Ramzan Kadyrov, the leader of Russia's North Caucasus republic of Chechnya, has pledged to “personally call to account” the Russian judge and prosecutor who deemed as “extremist” and banned from local distribution a book containing quotes and commentary on verses from the Quran.
The verdict by a Yuzhno-Sakhalinsk city court “will provoke million-strong protests in Russia and abroad and lead to the country's isolation from the Islamic world,” Kadyrov wrote on his Facebook page Wednesday.
He was commenting on a ruling by judge Natalya Perchenko, who sided with prosecutor Tatyana Bilobrovets to proclaim as “extremist” a book titled “The prayer (dua) to God: Its meaning and place in Islam,” edited by a co-chairman of the Russian Council of Muftis, Nafigulla Ashirov.
“I demand a harsh punishment for the provocateurs who made this court verdict and who are trying to detonate the situation in our country,” Kadyrov said. “If they are not handled in a proper legal way, this will first of all make a criminal out of me. I will personally call them to account, because there is nothing in this life above the Quran for me, and I am ready to defend it to the end.”
He also called the judge and prosecutor “national traitors and shaitans [devils].”
The Russian Prosecutor General's Office responded by saying: “We believe it is unacceptable to insult a judge and a prosecutor on a matter connected to their professional activity — in particular to do so publicly,” according to spokeswoman Marina Gridneva, the state-run TASS news agency reported.
Kadyrov's words were “undoubtedly a threat,” said the leader of the For Human Rights movement Lev Ponomaryov, Interfax reported.
“This is completely unacceptable, especially when such a threat comes from the leader of a republic,” he was quoted as saying.
The Aug. 12 ruling by the Yuzhno-Sakhalinsk court said the book contained a “concealed appeal to commit illegal extremist actions, which is, in this court's opinion, socially dangerous for civil society, because it can create a positive attitude to extremism, affect people's world views and manipulate and rule [those people],” according to excerpts quoted by Sova, a group that analyses human rights issues, including the application of anti-extremism laws.
The 32-page book contains quotes from verses from various chapters of the Quran, accompanied by their Russian translation and commentary. Most passages urge the faithful to pray and to trust in Allah above all.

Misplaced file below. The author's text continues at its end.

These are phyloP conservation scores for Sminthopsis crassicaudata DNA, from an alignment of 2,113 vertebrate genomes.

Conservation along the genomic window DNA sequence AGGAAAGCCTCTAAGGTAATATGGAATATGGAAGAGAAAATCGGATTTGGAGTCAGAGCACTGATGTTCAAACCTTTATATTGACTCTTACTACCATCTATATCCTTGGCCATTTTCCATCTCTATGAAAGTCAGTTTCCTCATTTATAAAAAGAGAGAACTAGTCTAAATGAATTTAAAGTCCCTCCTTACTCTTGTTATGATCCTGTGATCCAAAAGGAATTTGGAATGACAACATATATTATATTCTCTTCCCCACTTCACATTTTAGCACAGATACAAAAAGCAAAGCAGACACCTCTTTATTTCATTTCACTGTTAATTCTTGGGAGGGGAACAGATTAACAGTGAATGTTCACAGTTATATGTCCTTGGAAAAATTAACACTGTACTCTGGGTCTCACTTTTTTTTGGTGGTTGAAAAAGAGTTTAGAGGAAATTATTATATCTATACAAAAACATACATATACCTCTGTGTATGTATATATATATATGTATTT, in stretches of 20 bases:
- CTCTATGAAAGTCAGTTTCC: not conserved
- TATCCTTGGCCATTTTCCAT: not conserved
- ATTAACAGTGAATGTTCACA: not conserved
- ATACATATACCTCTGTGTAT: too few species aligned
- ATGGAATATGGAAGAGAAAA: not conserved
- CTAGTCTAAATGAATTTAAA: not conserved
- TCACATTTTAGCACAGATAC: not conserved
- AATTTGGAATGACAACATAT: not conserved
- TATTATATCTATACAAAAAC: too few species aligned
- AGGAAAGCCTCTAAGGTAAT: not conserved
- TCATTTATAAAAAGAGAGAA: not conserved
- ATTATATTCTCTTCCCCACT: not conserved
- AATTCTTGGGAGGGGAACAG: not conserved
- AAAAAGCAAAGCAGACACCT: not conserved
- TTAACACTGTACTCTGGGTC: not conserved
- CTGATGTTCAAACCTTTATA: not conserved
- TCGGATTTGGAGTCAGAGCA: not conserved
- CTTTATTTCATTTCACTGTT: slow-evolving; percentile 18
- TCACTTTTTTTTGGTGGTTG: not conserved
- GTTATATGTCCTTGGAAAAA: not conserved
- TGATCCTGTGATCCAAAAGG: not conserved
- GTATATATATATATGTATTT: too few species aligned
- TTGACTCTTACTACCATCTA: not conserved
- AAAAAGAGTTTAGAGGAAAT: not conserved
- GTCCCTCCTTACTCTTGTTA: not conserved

Sections of the book “point out the superiority of one group of people to other people on the basis of their attitude to religion, their affiliation with Islam, with Muslims,” according to the excerpts of the court ruling quoted by Sova.
One verse from the al-Jinn chapter of the Quran quoted in the book reads: “And among us are Muslims [in submission to Allah], and among us are the unjust,” according to an English-language translation provided by the Quran.com website. “And whoever has become Muslim — those have sought out the right course. But as for the unjust, they will be, for hell, firewood.”
Muslim leaders and rights group Sova lashed out at the verdict, arguing that pronouncing the superiority of one's faith over any others was typical for most of the world's religions.
“We are convinced that propaganda of the superiority of one religion over others cannot be considered a sign of extremism, because it goes against laws as well as common sense: Every believer is convinced of the truthfulness of the religion they follow,” Sova said in a statement.
The group also warned against trying to “regard ancient religious texts from the standpoint of modern law.”
Ashirov, the co-chairman of the Muftis council who edited the book, said the “world does not have a single religion or ideology that does not contrast its followers to other people,” according to remarks carried by Ansar.ru, a Muslim news portal.
Ashirov said his associates would appeal the court decision, Moscow's Govorit Moskva radio reported.
Ponomaryov, of the For Human Rights group, concurred that some Russian officials have been overzealous in finding signs of “extremism” in Islamic texts, Interfax reported.
“I am not familiar with this particular case, but I know cases when [officials] described as extremist the classical works of Muslim preachers who have never called for any violence,” Ponomaryov was quoted as saying.
Kadyrov has repeatedly promised to “call to account” prominent public figures including former tycoon-turned-opposition figure Mikhail Khodorkovsky and editor-in-chief of independent Ekho Moskvy radio station Alexei Venediktov, whom he accused of being enemies of Muslims.